China’s failure to keep pact behind continued border tension: Jaishankar

The external affairs minister did not sound very optimistic about improving ties with China, though he said communications between the two sides weren’t an issue

disengagement, India, China, LAC, S Jaishankar, Wang Yi
S Jaishankar had spoken on phone with his Chinese counterpart Wang Yi and met him on the sidelines of a Shanghai Cooperation Organisation (SCO) meeting in Moscow. File photo: PTI

The India-China standoff has stretched for eight months because “agreements are not being observed”, said external affairs minister S Jaishankar.

During an online conversation with the Australian think tank Lowy Institute on Wednesday, Jaishankar said the Chinese have offered five different reasons for not sticking to their side of the peace deal. There has been violence at the India-China border since 1975 till the June clash in Galwan, which resulted in the death of 20 Indian soldiers.

Jaishankar admitted that India-China ties have been “very significantly damaged” because of Beijing’s violation of agreements on maintaining peace and tranquility on the Line of Actual Control (LAC).

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Also read: Galwan face-off: Outnumbered by Chinese, Indian soldiers fought in dark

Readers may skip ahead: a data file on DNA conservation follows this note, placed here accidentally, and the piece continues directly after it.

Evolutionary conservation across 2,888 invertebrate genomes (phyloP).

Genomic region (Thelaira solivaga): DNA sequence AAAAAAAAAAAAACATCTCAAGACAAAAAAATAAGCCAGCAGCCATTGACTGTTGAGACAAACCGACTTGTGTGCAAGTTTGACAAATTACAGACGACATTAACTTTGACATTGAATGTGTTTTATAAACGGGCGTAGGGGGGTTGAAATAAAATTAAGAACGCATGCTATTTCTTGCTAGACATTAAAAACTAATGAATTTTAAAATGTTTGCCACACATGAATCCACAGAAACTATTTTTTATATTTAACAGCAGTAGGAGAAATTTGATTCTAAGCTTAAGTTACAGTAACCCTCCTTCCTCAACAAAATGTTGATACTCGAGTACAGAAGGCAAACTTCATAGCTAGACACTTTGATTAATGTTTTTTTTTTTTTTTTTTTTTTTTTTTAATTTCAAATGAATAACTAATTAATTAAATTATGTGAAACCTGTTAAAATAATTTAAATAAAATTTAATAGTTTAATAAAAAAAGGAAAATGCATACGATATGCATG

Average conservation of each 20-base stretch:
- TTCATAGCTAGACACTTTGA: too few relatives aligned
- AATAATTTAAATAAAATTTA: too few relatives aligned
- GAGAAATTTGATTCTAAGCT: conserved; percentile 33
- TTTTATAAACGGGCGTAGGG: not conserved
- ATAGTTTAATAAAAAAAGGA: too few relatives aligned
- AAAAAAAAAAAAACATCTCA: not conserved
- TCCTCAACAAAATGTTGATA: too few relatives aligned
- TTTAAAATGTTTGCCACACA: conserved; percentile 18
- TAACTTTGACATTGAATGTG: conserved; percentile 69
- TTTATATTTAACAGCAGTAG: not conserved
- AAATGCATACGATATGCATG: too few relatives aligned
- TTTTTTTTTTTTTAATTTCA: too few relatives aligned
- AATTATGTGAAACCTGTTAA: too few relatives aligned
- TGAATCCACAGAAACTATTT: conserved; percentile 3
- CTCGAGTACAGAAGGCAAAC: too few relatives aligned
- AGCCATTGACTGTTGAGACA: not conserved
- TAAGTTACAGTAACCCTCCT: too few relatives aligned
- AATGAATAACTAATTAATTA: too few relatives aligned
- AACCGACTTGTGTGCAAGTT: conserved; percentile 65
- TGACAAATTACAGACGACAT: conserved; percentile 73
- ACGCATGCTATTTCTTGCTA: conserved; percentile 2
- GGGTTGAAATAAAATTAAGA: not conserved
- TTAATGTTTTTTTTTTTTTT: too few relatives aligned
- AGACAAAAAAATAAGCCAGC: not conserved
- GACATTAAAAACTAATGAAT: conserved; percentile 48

The external affairs minister said the Chinese violated all agreements and brought in tens of thousands of soldiers to the LAC in Ladakh sector.

“We are today probably at the most difficult phase of our relationship with China, certainly in the last 30 to 40 years…or even more,” he said, noting that the 20 Indian soldiers killed in the clash at Galwan Valley in June were the first military casualties on the LAC since 1975.

Also read: China says working to de-escalate standoff; but building border camps

Jaishankar said that all the positives in bilateral ties over the past 30 years, including trade, tourism and travel, were a result of peace and tranquility in border areas while trying to solve the boundary question.

The external affairs minister said the two countries are a party to multiple agreements since 1993 that committed both parties not to bring large forces to the LAC. “Now for some reason, for which the Chinese have to date given us five differing explanations, the Chinese have violated it,” he told the Australian think tank.

Jaishankar did not sound very optimistic about improving ties with China, though he said communications between the two sides weren’t an issue. “I had spoken on phone with my Chinese counterpart Wang Yi and met him on the sidelines of a Shanghai Cooperation Organisation (SCO) meeting in Moscow, while there were also meetings and contacts between the defence ministers, military commanders and diplomats,” said the minister.

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